- Holding Firm to Fiscal Discipline: in 2025 government has to work hard to unblock constraints, boost education, reduce crime, and attract investment, both foreign and local. It has to work hard to become a regional hub by providing finance, capital and knowledge for those wishing to invest in South Africa and Africa.
- The State is Developmental: The state directs the path for national development with new poverty reduction plans and the publics work programs are expanded.
- The Gap between the rich and poor: by 2025 the poor make up a smaller demographic but their relationship with government is still circumspect with the gap between the haves and the haves not’s growing wider.
- Empowerment: Senior management is the government is almost exclusively black in 2025 but the nation’s capital markets are in white minority hands.
The second Scenario is; Nkalakatha which depicts a more cohesive society s a result of government playing a more central role in the economy, prioritising poverty reduction and skills enhancement by articulating a compelling national vision and fostering partnerships. The key points for Nkalakatha are:
- National Compact: In 2025 the government worked hard to achieve a balance with the needs of the people and the conditions for prosperous private enterprise. Services to the poor are ramped up ramped up. Business and organised working class strive to create common solutions. Industrial policy is implemented systematically in the context of an emerging social compact.
- Business: In 2025 business is clearer that before that nothing threatens their longer-term accumulation potential than the growing threat of insurrection and social turmoil brought on by poverty inequality. There is a need by business for a “take charge” Government. Local and international business falls in line as supporters of government’s plans.
- Global Political Instability: In 2025 political instability in oil producing regions and rapid decline in available oil causes energy prices to spike. The full impact for of the need for renewables is coming to bear. Japan and USA’s growth is at 3% which is lower than the global average of 4%.
- New African Union: In 2025 Africa has built stronger ties with East and Latin America, the continent was able to sustain and an average rate of 6% growth. South Africa was also able to continue to take advantage of this world experience by Africa to play a more effective role in the international stage, by navigating the interests of USA, EU, China and India for the best deal for itself.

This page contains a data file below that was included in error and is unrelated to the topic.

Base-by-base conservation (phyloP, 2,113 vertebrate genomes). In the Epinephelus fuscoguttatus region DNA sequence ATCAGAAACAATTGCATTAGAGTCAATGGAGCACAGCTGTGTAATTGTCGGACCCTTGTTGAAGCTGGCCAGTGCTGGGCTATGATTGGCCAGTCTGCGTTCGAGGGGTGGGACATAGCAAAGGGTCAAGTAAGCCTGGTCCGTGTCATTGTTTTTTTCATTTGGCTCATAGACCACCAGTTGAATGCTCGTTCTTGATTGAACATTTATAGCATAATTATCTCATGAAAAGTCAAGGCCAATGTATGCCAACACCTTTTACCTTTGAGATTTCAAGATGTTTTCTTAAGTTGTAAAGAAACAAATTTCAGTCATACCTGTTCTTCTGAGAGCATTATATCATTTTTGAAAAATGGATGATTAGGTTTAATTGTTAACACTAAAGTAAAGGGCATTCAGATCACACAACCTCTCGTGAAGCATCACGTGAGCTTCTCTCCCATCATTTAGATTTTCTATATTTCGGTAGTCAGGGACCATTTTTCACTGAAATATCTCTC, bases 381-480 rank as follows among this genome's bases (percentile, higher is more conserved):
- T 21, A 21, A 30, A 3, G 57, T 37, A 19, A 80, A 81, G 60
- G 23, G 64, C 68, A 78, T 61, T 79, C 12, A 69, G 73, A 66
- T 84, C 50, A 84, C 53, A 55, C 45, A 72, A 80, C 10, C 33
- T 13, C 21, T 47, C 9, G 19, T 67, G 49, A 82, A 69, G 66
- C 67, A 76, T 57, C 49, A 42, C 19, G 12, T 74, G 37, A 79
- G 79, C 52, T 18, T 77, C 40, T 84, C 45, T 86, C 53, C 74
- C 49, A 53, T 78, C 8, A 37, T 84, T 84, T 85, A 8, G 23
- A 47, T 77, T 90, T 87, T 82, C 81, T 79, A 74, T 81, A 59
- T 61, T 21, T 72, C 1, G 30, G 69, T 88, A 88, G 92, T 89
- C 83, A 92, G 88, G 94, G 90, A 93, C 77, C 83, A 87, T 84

- Empowerment: In 2025 30% of black ownership in the JSE is achieved with 40% of all managers and professionals being black.
In scenario three, Muuhango depicts a government that battles to govern well despite an initial resurgence of the economy and positive world conditions, because of poor planning, lack of coordination and slow policy implementation. The key points for Muuhango are:
- An environment for Growth: In 2025 Africa is better at governance and has strong economic performance particularly in Southern Africa, which characterises the African continent in this period. Better terms of trade are negotiated from collective strength, allows the Southern African economies to grow at 5%. Growth is stimulated by government infrastructure investment and South Africa sells more services internationally.
- Inconsistencies: In 2025 despite a good economic environment there is a breach in the government key performance system. Not enough is done to check public sector corruption such as tenders going to companies with clear connections to well-positioned people within the ruling party. Also, there is a failure to kerb self-enrichment by people working in government at all levels. A big increase in the size of public service by 400 000 people helps to create jobs but does not assist in creating efficiencies or delivery.
- Deterioration: In 2025 successive governments battle to articulate clearly and to model the social values that encourage solidarity. The government celebrates and condones vulgar displays of wealth. There is widespread corruption in the civil service. Elements of the judiciary and investigating agencies are co-opted into a permissive era. The private sector also adapts to the corrupt ways of managing themselves in an equally corrupt manner by finding creative ways to get the politicians to do their bidding.
- Poor Government Planning: In 2025 healthcare and education flounder with the inability to enforce consequences for poor performance. There is little in the way of central planning and coordination. There is despite ministerial clusters, lack of a shared vision of growth and development in society.
The scenarios presented in South Africa scenarios for 2025 are a mixture of what South Africa is at present.
Nkalankatha is probably the scenario that best describes from past and present developments what South Africa might look like in 2025 if one is positive.
However, in order to understand the South African scenarios, it is important to contextualise them in the African context. It is worth noting that seven out of the ten fastest developing nations in the world in 2016 according to IMF were in Africa. There is also the regional integration that is being spearheaded by the African Union, which seeks to harmonise African trading amongst its member nations on the continent.
There is also the vast commodity consumption of China, which in a lot of cases is buying African commodities at above market rates. Although South Africa is growing at less than 1% of GDP currently, there is an opportunity to make the Nkalankatha scenario a reality by taking advantage of the confluence of forces that are driving African growth.
South Africa secondly has one of the best regulatory regimes in Africa, which would make it an ideal base for international companies wanting to enter the African market. South Africa can achieve the Nkalankatha scenario if it, maintains law and order, kerbs corruption, promotes social cohesion and lastly make itself the gateway to Africa through its regulatory regime.